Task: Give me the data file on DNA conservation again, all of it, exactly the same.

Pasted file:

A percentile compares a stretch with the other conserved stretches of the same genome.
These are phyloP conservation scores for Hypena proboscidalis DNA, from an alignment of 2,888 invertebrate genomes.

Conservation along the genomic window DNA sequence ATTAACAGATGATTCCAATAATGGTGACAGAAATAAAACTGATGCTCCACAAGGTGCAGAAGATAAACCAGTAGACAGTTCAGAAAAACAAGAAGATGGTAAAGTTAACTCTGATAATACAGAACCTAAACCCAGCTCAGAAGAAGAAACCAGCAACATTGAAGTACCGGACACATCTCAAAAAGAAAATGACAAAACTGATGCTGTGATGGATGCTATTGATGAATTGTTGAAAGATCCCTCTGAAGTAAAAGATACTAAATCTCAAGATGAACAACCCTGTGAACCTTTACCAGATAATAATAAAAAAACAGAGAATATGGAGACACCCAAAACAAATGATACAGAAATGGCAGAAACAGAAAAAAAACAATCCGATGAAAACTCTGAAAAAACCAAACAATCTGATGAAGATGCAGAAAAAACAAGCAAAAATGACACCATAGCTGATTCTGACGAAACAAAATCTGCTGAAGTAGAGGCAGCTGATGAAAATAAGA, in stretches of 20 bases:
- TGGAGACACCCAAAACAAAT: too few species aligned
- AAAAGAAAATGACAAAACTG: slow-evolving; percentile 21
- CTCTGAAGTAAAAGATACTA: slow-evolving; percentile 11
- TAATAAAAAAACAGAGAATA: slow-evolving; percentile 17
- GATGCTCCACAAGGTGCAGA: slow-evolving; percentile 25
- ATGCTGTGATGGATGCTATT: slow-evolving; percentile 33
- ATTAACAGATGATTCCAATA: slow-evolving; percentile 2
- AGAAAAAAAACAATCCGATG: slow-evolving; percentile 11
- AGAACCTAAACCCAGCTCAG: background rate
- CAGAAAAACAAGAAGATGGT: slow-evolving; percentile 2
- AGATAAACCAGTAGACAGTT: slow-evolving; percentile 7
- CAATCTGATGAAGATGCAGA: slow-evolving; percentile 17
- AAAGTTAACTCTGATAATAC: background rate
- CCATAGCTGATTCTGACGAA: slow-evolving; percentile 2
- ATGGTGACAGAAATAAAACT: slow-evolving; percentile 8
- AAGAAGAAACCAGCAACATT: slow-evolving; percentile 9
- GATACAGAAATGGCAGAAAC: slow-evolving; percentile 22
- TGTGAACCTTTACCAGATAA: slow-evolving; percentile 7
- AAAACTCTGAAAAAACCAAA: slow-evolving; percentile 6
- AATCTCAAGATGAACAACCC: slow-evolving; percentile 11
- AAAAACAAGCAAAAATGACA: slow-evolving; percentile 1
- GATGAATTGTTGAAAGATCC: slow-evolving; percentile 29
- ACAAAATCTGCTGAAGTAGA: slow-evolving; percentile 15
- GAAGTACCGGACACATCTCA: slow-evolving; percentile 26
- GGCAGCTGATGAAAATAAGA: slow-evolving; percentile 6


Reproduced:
A percentile compares a stretch with the other conserved stretches of the same genome.
These are phyloP conservation scores for Hypena proboscidalis DNA, from an alignment of 2,888 invertebrate genomes.

Conservation along the genomic window DNA sequence ATTAACAGATGATTCCAATAATGGTGACAGAAATAAAACTGATGCTCCACAAGGTGCAGAAGATAAACCAGTAGACAGTTCAGAAAAACAAGAAGATGGTAAAGTTAACTCTGATAATACAGAACCTAAACCCAGCTCAGAAGAAGAAACCAGCAACATTGAAGTACCGGACACATCTCAAAAAGAAAATGACAAAACTGATGCTGTGATGGATGCTATTGATGAATTGTTGAAAGATCCCTCTGAAGTAAAAGATACTAAATCTCAAGATGAACAACCCTGTGAACCTTTACCAGATAATAATAAAAAAACAGAGAATATGGAGACACCCAAAACAAATGATACAGAAATGGCAGAAACAGAAAAAAAACAATCCGATGAAAACTCTGAAAAAACCAAACAATCTGATGAAGATGCAGAAAAAACAAGCAAAAATGACACCATAGCTGATTCTGACGAAACAAAATCTGCTGAAGTAGAGGCAGCTGATGAAAATAAGA, in stretches of 20 bases:
- TGGAGACACCCAAAACAAAT: too few species aligned
- AAAAGAAAATGACAAAACTG: slow-evolving; percentile 21
- CTCTGAAGTAAAAGATACTA: slow-evolving; percentile 11
- TAATAAAAAAACAGAGAATA: slow-evolving; percentile 17
- GATGCTCCACAAGGTGCAGA: slow-evolving; percentile 25
- ATGCTGTGATGGATGCTATT: slow-evolving; percentile 33
- ATTAACAGATGATTCCAATA: slow-evolving; percentile 2
- AGAAAAAAAACAATCCGATG: slow-evolving; percentile 11
- AGAACCTAAACCCAGCTCAG: background rate
- CAGAAAAACAAGAAGATGGT: slow-evolving; percentile 2
- AGATAAACCAGTAGACAGTT: slow-evolving; percentile 7
- CAATCTGATGAAGATGCAGA: slow-evolving; percentile 17
- AAAGTTAACTCTGATAATAC: background rate
- CCATAGCTGATTCTGACGAA: slow-evolving; percentile 2
- ATGGTGACAGAAATAAAACT: slow-evolving; percentile 8
- AAGAAGAAACCAGCAACATT: slow-evolving; percentile 9
- GATACAGAAATGGCAGAAAC: slow-evolving; percentile 22
- TGTGAACCTTTACCAGATAA: slow-evolving; percentile 7
- AAAACTCTGAAAAAACCAAA: slow-evolving; percentile 6
- AATCTCAAGATGAACAACCC: slow-evolving; percentile 11
- AAAAACAAGCAAAAATGACA: slow-evolving; percentile 1
- GATGAATTGTTGAAAGATCC: slow-evolving; percentile 29
- ACAAAATCTGCTGAAGTAGA: slow-evolving; percentile 15
- GAAGTACCGGACACATCTCA: slow-evolving; percentile 26
- GGCAGCTGATGAAAATAAGA: slow-evolving; percentile 6